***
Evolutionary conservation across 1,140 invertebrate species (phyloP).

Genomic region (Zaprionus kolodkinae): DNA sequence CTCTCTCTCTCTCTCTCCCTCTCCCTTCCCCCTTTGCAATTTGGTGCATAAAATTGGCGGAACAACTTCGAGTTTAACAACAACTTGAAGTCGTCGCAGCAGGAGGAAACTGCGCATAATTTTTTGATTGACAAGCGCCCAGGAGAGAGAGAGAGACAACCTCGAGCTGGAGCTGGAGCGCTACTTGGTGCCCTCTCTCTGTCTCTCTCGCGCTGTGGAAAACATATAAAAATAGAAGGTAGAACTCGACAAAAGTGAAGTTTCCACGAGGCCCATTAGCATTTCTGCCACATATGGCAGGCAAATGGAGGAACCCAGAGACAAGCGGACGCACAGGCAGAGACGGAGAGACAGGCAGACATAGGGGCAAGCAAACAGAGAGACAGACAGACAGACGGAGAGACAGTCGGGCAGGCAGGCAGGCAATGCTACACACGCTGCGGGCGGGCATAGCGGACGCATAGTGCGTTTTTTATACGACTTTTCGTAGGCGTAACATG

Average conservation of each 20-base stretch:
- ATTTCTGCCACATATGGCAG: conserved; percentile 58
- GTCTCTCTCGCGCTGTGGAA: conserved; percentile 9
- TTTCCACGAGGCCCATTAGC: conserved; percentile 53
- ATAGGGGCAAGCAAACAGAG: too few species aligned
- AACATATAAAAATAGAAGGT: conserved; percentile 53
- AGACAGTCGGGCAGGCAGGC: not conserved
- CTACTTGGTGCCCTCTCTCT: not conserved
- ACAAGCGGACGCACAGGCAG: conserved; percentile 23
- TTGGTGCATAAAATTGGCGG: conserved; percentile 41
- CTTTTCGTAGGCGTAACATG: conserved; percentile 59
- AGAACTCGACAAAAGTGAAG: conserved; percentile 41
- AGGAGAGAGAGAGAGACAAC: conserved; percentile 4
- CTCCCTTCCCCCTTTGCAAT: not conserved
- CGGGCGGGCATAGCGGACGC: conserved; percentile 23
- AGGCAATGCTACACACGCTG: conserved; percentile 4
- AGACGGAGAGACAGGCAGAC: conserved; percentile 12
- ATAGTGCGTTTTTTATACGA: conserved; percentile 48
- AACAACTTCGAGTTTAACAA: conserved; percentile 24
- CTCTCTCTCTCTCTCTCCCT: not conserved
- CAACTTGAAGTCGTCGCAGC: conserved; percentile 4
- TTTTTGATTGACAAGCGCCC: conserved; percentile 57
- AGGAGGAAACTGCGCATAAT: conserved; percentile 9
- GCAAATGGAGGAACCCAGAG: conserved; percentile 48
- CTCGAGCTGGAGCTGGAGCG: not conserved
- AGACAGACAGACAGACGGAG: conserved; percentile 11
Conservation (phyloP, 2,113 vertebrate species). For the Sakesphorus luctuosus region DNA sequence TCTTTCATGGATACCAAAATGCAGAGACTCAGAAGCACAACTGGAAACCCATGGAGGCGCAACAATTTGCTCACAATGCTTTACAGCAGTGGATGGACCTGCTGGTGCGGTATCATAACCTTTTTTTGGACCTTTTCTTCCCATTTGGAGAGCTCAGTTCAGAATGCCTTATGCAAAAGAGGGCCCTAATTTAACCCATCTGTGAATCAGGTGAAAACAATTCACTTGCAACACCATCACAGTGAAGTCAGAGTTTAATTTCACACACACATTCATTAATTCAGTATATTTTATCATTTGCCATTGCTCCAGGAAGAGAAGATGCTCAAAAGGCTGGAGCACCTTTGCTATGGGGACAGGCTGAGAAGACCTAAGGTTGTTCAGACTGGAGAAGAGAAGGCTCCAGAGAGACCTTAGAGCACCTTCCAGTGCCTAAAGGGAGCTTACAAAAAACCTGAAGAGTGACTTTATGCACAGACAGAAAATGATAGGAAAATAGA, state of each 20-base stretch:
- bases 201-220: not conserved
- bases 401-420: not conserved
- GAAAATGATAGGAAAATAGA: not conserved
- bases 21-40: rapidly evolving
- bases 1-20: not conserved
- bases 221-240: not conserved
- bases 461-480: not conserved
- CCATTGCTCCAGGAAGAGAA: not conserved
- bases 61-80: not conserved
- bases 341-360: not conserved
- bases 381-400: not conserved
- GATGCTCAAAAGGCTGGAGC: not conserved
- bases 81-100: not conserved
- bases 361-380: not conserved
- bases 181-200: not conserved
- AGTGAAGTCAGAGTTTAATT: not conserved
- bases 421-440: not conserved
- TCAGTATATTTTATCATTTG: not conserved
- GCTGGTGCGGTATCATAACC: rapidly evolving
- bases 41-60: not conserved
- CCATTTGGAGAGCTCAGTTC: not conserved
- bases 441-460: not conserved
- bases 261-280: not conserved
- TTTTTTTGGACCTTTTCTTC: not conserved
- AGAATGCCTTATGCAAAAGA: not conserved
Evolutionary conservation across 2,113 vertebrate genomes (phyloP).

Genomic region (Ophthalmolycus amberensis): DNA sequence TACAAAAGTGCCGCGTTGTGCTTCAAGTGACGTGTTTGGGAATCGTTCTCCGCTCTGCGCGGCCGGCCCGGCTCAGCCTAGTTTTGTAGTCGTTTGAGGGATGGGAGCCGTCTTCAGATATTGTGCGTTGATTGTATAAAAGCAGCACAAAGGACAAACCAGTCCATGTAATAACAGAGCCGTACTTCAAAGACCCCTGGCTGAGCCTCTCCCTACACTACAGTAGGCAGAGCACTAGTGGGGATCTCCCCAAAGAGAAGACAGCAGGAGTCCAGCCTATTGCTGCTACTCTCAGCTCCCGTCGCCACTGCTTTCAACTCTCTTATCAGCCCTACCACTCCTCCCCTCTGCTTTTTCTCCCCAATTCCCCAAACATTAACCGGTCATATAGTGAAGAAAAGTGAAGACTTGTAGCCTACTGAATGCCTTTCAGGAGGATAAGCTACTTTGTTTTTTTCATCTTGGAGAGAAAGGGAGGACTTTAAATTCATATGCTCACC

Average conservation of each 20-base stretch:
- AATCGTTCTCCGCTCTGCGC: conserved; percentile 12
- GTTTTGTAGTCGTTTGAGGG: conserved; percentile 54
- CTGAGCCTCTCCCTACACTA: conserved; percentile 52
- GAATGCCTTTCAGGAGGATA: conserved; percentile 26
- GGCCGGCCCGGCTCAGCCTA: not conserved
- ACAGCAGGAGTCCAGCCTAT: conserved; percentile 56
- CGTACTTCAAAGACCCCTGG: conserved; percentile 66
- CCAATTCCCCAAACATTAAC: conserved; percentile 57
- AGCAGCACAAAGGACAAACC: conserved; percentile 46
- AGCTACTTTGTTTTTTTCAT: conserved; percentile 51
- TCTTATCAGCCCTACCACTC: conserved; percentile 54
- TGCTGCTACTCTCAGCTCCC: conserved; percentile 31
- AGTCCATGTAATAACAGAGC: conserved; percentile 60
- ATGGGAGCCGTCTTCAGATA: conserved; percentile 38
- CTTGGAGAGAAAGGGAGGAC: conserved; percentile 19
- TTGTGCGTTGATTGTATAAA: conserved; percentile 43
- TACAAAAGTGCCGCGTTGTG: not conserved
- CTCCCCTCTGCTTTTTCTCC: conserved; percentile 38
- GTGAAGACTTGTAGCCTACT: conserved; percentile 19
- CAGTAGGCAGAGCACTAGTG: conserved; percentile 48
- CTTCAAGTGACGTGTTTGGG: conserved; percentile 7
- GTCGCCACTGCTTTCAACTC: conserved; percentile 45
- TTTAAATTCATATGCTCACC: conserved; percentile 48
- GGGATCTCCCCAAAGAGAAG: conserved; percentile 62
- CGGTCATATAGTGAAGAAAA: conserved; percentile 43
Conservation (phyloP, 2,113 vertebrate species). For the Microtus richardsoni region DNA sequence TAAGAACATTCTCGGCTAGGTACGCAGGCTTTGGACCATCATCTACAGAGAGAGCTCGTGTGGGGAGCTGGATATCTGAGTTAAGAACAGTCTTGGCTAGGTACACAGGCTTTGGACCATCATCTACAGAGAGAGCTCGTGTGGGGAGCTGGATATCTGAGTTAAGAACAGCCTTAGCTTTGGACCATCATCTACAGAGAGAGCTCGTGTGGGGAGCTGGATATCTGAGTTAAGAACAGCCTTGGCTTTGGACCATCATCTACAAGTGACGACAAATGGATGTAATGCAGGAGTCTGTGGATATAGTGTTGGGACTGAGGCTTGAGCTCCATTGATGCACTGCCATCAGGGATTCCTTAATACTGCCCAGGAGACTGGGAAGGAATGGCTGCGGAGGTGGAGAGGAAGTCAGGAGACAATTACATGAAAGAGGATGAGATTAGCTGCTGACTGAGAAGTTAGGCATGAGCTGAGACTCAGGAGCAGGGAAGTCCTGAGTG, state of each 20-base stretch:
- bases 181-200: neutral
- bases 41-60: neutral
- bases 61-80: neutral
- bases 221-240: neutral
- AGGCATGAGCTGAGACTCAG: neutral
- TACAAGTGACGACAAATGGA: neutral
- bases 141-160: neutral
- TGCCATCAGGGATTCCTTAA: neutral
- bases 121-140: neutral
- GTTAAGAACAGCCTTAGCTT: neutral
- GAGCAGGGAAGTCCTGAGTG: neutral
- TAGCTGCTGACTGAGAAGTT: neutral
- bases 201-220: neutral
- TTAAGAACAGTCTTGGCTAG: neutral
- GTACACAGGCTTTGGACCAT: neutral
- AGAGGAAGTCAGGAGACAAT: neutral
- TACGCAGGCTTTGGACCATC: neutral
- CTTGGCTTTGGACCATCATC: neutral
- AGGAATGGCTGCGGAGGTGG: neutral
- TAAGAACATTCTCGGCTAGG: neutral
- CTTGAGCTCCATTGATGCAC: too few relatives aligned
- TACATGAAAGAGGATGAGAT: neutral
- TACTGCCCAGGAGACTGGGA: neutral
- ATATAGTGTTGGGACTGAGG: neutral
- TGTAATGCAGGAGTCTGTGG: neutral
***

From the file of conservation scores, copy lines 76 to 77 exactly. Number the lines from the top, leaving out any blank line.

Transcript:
- GTGAAGACTTGTAGCCTACT: conserved; percentile 19
- CAGTAGGCAGAGCACTAGTG: conserved; percentile 48